Thursday, 22 July 2010

European Travels

During the months of July, August, September and possibly October, I will effectively be AFK due to the pressing matter of a big fuckoff holiday I'm going on around Europe.

Blog posts will return when I get back to Beige Britain, until then, satiate your need for my portmanteus and general sloppy grammar by visiting:

http://travelbiscuit.blogspot.com

I'm doing a travel blog you see, and Andy is taking most of the pictures. You'll be able to tell which one's are his because you'll be able to make out what they are of.

Have brilliant summers you slaaaags. See you when it's time to stat getting excited about Christmas.

Thursday, 15 July 2010

The Wetherspoons Effect

"It sounds to me like that would be too much of a concentration of pubs. It would have been nice to have a restaurant there. That would be quite welcome." - Beverley and District Civic Society Chairman Sandy Patience.

A familiar quote from a familiar source. When Wetherspoons look to target their next expansion project, the local councillors raise their wavering objections, and the locals engage in polite uproaraty, dismissing plans over cups of tea and adding unhappy comments to the bottom of online local news stories. JD Wetherspoon might be one of the country's main success stories during the recession, but this alone does not appear to be winning proprietor Tim Martin any brownie points.

It's hard to imagine the cities of Britain without Wetherspoons pubs. What they lack in sophistication and character (despite the efforts of renovation to keep up the pretence of happy and traditional local pubs) they endeavour to make up for in low prices and a fairly wide menu - although I challenge anybody to choose poached salmon when there's a perfectly good Beer and Burger offer sitting right next to it. They have long been the starting point for any hen night pub crawl or cheap celebration, and in the setting of a city centre, they perhaps only slightly add to the Binge Britain epidemic that still powers through the streets every Friday and Saturday night. In villages though, should there be different regulations? After all, small town inhabitants crave a steak night as much as their metropolitan counterparts.


[The Winter Gardens in Harrogate - Picture courtesy of CAMRA]

There seems to be something almost adolescent about Beverley's transformations. Once a pretty little market town, this be-minstered cluster of thatched cottages and butchers' shops has grown steadily into a large town, which in my own mind is likened to the size and gangliness of Morecambe (a cruel measurement to use, I apologise). With a college, several schools, new housing developments and most recently the much bemoaned Tesco sprouting up out of the ground, Beverley is less like a village, and more like those strange boroughs of Leeds, which were once seperate, but are now only distinguished by their own church and a quaintly-named local boozer. Beverley has thankfully retained it's character and grace for the most part, but would a Wetherspoons make an Armley's-worth of difference in a town that has a large Mexican-themed fun-staurant and more pubs per square centimetre than market stalls?

It seems a shame that despite Wetherspoons' lacklustre reputation, it remains the fastest-growing aspect of the leisure industry in this country. There are similar one-sided disputes whenever the JDW renovation van sputters into town, but as with similar projects, such as the huge Winter Gardens Wetherspoons in Harrogate or the recently opened Bowling Green in Otley; they open, they wait, and the customers arrive.

Perhaps if you truly oppose the idea of a corporate pub on the end of your street, you shouldn't frequent it when it opens.

[Some information was found within the pages of the Hull Daily Mail - read their somewhat biased story on the Beverly Wetherspoons proposal here.]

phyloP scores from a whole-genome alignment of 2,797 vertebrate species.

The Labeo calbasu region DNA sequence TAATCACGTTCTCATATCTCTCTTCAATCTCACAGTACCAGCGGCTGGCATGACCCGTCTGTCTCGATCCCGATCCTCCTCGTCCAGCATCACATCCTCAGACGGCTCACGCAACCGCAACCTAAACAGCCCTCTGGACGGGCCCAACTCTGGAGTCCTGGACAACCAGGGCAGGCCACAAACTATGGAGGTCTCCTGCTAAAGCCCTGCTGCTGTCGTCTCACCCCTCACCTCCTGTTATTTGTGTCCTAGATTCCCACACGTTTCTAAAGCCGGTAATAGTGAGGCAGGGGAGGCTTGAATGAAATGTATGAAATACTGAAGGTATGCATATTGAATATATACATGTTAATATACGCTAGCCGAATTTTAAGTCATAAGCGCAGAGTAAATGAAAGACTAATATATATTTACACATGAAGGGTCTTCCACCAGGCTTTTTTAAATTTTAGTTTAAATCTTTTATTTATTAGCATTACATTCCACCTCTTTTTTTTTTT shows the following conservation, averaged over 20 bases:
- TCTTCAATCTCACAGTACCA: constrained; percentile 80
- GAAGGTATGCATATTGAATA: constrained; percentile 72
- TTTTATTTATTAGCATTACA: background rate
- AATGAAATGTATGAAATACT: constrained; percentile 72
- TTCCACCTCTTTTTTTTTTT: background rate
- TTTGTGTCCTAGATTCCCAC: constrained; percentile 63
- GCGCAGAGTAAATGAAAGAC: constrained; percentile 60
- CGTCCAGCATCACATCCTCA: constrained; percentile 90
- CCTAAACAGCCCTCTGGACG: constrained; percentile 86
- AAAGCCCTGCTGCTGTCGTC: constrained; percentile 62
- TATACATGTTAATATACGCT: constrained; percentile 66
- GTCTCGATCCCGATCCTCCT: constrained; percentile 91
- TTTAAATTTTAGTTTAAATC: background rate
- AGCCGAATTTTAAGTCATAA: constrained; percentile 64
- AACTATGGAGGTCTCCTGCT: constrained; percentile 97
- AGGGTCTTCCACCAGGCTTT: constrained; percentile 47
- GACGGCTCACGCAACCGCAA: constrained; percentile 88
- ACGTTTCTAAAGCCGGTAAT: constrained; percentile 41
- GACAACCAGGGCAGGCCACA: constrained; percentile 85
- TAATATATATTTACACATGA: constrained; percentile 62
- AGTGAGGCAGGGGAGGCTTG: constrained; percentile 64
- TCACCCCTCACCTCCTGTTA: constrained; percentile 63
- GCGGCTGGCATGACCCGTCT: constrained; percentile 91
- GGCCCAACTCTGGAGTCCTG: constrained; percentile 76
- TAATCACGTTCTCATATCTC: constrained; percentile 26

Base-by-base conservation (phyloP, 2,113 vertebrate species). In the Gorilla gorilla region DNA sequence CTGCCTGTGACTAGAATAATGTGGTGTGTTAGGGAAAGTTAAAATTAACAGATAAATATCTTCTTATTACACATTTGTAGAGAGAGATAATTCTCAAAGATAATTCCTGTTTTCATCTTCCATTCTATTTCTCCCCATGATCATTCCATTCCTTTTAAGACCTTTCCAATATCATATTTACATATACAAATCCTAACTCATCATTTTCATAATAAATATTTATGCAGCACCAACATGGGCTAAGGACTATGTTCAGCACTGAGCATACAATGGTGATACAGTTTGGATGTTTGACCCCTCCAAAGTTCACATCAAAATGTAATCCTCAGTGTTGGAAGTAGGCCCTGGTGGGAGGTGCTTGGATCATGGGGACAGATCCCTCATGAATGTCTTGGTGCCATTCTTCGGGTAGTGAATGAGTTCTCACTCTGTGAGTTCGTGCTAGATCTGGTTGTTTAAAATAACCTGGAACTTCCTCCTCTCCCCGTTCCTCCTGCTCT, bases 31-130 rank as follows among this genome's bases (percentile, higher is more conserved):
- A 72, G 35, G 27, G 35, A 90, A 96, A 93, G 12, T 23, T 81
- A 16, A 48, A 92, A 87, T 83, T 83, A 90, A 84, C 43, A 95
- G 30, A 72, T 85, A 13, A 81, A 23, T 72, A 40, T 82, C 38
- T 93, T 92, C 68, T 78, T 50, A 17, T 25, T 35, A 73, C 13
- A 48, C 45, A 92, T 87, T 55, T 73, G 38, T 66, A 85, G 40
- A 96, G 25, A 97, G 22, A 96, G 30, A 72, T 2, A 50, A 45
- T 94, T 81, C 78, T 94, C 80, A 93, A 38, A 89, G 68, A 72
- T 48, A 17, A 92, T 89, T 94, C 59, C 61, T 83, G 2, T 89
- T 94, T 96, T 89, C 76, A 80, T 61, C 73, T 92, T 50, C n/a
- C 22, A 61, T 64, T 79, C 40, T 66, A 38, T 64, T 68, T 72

Monday, 12 July 2010

Glimpses of Humanity

It's not often you see real generosity and kindness in corporations. When ringing a call centre or customer services, you expect scripted apologies, unhelpful solutions and a lot of waiting. Beethoven's third gets played straight into eardrums a lot these days.

In a world filled with irritating malfunctions and robots on the helpdesk, it's easy to forget that the well-rehearsed sentences on the other end of the line are actually being formed by a real human mouth, stuck to a real-life person. Sometimes, these people are kind, helpful and empathetic. I want to tell you about the man I spoke to this evening.

I am poor. This is no secret, I have been poor for most of my life. Sometimes it's difficult for people like me to keep on an even keel when it comes to finances, and when the unexpected happens, it can often lead to total bank balance disaster. It shakes me up when I get bank charges. I can rarely afford to pay them off. Today was no exception - I logged in to my account to find out how much money I owed, and it turned out money that should have been credited did not materialise at all. Distraught, I called the bank to find out how much my charges would be at the end of the month, while opening another tab to see how to apply for a job at MacDonald's.

The man on the other end of the line was a gent. He kept me calm, and assured me in no uncertain terms, that he totally understood my predicament - as a recent graduate from last years' influx of finishing students, he had spent nearly a year looking for a job himself, finding a bank call centre the only employment he could find. "We're all in the same boat", he said. "Don't worry. We can work it out."

We spent a good half an hour reshuffling my finances, until he had an idea. "Can you hold a sec?" he asked. I could of course, being a jobless waster on the sole of society. After 5 minutes he came back with a solution to my main issue - the bank charges. "We can't do this often, but you've got a good case. We'll sort this."

And so it was, my bank account rescued from the clammy grasp of death, all thanks to a man who's made it his job not to be a Customer Service Adviser, but a person who's job is simply to help as much as he possibly can.


Be nice to your advisers, one day you might come across my magical, soft-spoken Geordie, and he'll solve all your problems. The one drawback being that you'll want to marry him.

Saturday, 10 July 2010

A self indulgent rant about Graduation